WASHINGTON (06/30/2000) - Radar, satellites and computers played a role in helping U.S. National Weather Service forecasters predict "the perfect storm" days in advance. The October 1991 storm - one of the worst in 50 years - pummeled the east coast from Maine to Florida and served as the basis for the book and movie "The Perfect Storm."
At the time, new numerical weather models helped forecasters predict extreme weather events two to four days out, said Louis Uccellini, director of the National Oceanic and Atmospheric Administration's National Centers for Environmental Prediction.
Since then, models have become even more accurate, have better resolution, can run further out into the future and are capable of processing significantly more satellite data, Uccellini said. In addition, computers are faster and forecasters today have new tools in their arsenal, such as software that helps them predict the height of ocean waves and the interval between waves.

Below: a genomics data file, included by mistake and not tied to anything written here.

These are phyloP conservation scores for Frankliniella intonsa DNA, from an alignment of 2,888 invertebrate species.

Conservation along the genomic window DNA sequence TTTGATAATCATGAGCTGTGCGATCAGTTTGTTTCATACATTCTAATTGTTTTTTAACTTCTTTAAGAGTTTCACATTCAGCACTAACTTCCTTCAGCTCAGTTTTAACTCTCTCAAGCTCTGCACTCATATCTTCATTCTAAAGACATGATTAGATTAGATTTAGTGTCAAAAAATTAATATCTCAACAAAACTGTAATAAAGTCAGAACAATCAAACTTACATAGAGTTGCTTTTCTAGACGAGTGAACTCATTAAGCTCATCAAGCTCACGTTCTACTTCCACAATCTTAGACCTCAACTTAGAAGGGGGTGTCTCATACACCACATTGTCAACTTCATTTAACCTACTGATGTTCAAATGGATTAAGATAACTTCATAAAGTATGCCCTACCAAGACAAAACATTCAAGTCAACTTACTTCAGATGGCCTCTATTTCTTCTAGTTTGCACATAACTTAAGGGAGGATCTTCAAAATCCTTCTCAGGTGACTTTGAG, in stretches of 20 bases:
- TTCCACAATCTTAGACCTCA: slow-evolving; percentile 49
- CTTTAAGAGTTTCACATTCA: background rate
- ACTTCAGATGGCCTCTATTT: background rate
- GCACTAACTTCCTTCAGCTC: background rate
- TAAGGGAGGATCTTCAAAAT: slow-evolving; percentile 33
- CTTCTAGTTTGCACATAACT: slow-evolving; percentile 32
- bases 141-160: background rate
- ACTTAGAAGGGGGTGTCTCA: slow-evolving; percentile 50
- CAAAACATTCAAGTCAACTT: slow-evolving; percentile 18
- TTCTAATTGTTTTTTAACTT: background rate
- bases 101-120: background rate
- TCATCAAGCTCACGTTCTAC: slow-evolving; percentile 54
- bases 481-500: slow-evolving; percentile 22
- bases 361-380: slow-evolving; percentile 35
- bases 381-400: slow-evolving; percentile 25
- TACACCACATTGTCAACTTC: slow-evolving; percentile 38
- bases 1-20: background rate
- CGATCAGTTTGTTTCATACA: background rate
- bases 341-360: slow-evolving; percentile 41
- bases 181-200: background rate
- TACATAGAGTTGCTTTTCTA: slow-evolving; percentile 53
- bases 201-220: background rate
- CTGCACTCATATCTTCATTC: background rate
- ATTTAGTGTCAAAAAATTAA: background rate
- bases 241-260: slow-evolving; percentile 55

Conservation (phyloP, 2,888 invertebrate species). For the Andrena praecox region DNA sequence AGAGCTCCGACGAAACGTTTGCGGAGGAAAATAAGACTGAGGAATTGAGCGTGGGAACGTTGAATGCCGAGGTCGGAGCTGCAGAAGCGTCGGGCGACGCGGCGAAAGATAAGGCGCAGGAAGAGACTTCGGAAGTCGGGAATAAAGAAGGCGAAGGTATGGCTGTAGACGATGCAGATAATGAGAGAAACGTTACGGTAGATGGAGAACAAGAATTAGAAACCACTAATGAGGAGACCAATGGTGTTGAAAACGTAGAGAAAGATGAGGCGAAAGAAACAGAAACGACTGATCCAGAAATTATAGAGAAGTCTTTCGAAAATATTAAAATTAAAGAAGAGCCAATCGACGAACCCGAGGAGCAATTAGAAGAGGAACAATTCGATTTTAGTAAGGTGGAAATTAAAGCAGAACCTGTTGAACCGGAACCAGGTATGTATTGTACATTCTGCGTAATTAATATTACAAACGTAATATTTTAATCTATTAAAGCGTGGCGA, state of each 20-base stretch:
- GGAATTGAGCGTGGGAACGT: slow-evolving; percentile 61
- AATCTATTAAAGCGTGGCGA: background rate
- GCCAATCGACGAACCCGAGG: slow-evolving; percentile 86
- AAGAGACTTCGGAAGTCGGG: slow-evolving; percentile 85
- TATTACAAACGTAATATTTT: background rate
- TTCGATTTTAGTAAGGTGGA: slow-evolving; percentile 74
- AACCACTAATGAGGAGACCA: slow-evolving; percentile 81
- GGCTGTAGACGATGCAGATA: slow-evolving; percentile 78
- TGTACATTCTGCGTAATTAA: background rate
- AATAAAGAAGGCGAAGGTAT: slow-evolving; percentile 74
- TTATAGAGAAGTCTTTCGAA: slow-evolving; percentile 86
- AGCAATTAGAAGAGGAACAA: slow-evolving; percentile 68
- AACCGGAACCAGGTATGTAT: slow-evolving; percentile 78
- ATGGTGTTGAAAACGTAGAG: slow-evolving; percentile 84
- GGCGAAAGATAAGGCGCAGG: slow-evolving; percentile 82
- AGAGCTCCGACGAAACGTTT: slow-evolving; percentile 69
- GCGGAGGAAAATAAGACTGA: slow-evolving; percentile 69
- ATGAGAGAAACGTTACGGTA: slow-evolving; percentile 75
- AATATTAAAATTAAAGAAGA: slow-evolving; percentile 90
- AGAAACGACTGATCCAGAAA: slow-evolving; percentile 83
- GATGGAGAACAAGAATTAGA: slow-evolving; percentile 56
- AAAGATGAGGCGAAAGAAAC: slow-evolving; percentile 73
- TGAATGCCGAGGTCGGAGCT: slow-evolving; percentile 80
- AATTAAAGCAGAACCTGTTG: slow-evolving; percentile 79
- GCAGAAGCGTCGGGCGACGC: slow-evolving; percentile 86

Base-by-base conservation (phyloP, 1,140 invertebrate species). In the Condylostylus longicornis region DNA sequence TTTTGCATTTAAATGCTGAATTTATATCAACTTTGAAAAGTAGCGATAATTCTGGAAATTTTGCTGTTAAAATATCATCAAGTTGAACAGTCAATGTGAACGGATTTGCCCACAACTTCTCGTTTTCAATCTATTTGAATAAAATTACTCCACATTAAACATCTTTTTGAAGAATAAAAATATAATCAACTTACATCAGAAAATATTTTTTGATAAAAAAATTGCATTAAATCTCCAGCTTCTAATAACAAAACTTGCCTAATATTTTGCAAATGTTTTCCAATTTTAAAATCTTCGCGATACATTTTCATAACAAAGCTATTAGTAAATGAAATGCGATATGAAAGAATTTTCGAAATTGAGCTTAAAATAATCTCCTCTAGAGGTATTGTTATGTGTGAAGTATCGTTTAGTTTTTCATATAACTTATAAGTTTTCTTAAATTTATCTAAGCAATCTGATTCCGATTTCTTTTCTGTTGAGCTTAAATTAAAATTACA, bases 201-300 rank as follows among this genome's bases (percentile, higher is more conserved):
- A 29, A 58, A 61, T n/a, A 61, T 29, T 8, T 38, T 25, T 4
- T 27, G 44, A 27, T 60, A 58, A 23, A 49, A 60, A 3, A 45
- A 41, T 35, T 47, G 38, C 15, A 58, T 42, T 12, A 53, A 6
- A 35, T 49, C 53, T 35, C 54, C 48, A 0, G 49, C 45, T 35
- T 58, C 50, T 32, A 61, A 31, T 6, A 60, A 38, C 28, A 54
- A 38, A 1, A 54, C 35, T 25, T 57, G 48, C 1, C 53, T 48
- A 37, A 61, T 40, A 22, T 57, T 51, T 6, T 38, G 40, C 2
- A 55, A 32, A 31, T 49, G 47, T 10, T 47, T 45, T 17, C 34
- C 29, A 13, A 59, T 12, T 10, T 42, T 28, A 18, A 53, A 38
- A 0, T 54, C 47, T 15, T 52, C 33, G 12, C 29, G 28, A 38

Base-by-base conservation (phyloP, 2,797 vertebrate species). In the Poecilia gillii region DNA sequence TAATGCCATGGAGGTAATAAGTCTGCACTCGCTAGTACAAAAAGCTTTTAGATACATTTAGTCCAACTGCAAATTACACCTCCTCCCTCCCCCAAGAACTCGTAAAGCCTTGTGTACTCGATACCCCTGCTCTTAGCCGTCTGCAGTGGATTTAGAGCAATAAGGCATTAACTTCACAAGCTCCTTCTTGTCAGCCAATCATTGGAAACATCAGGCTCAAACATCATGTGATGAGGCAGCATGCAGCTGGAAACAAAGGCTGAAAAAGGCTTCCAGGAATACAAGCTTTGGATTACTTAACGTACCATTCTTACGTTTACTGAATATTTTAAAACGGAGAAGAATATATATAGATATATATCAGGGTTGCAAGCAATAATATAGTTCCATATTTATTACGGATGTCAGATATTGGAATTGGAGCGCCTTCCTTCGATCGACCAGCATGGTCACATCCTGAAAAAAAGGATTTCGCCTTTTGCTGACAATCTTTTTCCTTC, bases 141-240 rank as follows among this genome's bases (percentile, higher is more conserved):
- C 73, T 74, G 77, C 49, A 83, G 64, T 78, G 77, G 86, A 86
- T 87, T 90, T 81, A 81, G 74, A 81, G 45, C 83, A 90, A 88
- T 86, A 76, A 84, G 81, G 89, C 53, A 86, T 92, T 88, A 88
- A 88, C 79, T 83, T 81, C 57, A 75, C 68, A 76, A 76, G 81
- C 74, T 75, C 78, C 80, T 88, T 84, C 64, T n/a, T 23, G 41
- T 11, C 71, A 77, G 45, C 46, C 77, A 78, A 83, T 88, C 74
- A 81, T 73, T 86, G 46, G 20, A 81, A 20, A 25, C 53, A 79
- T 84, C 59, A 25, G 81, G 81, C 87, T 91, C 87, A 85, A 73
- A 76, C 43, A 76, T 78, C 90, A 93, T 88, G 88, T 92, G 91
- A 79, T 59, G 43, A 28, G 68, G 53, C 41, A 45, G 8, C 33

"So when these storms happen again, expect [forecasters] to make better forecasts," Uccellini said.
Bob Case, a retired NOAA meteorologist and the Boston-based forecaster who coined the phrase "the perfect storm," said the weather models did a "fantastic job" in helping him and other forecasters predict the storm. "My job was enhanced and helped by the computers at the time," he said. The data showed that the conditions were perfect for a monstrous storm in the northern Atlantic Ocean.
Despite the data, it was difficult to convince the public of the severe storm on the horizon because Boston was enjoying beautiful sunny weather on that late October weekend, Case said.
Joe Sienkiewicz, a NOAA marine weather expert and a forecaster on duty in Boston during the 1991 storm, remembers having to lay maps and other paper documents all around him. "I had a 286 processor in front of me and was embedded in paper," he said.
Now he has seven computer screens around him, including one that provides Internet access. "We process a lot more data," he said.